The time spent by patients searching the internet for medical advice and family caregivers researching healthcare information is unrecognized and uncompensated in the US healthcare system. These valuable contributions by patients and family caregivers deserve recognition and reimbursement. 23andMe has over 2 million customers and demonstrates the willingness of patients to place their medical records on a cloud based platform in exchange for valuable services. In fact, nearly all customers have freely agreed to give up all intellectual property and ownership rights to their medical record data to the company.

Let’s be clear here. 23andMe definitely is selling your data to third party companies, research institutions, and nonprofits. 23andMe’s recent $300 million deal with GlaxoSmithkline is only the latest example of the genetics company selling their clients data without reimbursing anyone. But it is not selling your genetic data to those entities in order for them to sell you things. It is selling de-identified, aggregate data for research if you give them consent.[4]

In addition to the DNA analysis, patients can use their genetic data provided by 23andMe with third parties (xcode.life provides and excellent comparison: OhMyGenes, Genetic Genie, etc…) Applications enabled by a clinical Blockchain will enhance the functionality and usability of DNA analysis and enable near term products that will facilitate the integration of genomic data, medical record data, and patient generated data.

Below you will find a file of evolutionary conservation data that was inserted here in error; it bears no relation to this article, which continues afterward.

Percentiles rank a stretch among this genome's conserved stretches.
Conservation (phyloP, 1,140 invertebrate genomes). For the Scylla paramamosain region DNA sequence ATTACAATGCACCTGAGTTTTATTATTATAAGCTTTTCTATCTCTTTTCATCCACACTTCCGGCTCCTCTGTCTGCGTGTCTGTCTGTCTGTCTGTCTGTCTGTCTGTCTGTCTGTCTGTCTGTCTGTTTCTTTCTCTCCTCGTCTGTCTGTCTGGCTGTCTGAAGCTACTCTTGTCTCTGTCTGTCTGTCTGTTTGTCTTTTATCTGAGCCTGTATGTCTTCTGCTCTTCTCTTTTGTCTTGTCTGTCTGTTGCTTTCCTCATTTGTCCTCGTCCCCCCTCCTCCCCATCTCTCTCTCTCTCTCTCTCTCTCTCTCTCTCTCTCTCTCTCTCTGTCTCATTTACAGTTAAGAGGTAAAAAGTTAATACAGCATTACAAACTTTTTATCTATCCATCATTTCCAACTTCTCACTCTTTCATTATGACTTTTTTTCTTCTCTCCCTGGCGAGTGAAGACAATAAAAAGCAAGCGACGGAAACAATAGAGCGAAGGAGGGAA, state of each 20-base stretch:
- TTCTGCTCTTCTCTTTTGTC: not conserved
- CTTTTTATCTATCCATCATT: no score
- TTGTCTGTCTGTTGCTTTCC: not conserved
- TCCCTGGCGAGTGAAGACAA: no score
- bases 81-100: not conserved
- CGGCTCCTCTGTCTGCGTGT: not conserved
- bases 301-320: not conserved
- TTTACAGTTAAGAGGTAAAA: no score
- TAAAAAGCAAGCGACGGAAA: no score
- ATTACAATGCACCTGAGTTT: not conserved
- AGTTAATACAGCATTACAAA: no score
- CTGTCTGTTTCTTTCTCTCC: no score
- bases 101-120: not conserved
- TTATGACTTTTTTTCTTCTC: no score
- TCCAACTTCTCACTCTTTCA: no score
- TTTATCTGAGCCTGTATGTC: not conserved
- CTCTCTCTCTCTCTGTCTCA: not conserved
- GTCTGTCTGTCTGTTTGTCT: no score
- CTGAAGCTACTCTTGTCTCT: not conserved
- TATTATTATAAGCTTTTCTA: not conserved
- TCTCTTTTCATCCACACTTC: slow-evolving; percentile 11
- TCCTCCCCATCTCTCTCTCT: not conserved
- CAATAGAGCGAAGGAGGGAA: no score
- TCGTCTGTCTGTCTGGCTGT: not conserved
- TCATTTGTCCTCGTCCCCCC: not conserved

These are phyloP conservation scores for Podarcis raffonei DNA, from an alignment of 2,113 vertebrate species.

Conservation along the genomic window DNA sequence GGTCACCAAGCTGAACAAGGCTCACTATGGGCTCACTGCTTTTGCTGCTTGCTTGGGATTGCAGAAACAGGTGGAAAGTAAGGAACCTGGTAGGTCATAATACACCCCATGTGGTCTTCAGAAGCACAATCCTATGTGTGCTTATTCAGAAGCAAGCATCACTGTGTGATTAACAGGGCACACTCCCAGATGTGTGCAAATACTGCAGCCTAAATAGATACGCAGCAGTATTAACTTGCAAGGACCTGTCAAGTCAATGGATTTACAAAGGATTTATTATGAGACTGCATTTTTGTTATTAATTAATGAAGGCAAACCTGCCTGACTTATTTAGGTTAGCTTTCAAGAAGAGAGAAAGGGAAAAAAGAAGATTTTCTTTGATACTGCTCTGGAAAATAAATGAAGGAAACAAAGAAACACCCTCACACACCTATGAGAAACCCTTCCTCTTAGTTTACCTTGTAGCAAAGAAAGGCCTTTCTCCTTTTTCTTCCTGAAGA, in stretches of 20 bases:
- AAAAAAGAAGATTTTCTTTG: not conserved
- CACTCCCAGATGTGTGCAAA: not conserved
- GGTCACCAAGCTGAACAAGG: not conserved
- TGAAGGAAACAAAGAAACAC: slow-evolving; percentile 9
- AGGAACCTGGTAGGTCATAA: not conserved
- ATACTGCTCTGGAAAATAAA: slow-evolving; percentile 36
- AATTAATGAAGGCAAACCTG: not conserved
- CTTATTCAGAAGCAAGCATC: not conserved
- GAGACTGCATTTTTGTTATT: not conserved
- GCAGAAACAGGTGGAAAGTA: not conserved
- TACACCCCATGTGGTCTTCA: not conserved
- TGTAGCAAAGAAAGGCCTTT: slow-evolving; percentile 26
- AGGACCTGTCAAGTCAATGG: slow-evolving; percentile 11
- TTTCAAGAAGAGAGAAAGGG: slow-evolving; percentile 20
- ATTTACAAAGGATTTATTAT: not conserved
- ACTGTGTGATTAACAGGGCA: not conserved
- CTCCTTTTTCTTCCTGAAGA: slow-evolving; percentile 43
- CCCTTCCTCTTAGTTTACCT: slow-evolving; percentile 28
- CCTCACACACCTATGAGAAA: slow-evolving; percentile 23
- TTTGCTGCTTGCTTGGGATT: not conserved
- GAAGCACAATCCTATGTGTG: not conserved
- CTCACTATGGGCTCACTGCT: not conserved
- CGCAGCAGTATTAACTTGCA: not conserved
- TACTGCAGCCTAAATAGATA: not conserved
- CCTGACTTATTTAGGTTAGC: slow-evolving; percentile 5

In five-to-10 years, genome sequencing will become accessible to almost everyone, and won’t be limited to big companies with serious capital. When that time comes, the FDA will face a serious scenario in which patients access the information in their DNA and analyze it at home with services like IBM Watson. They won’t need to involve any healthcare professional.[5]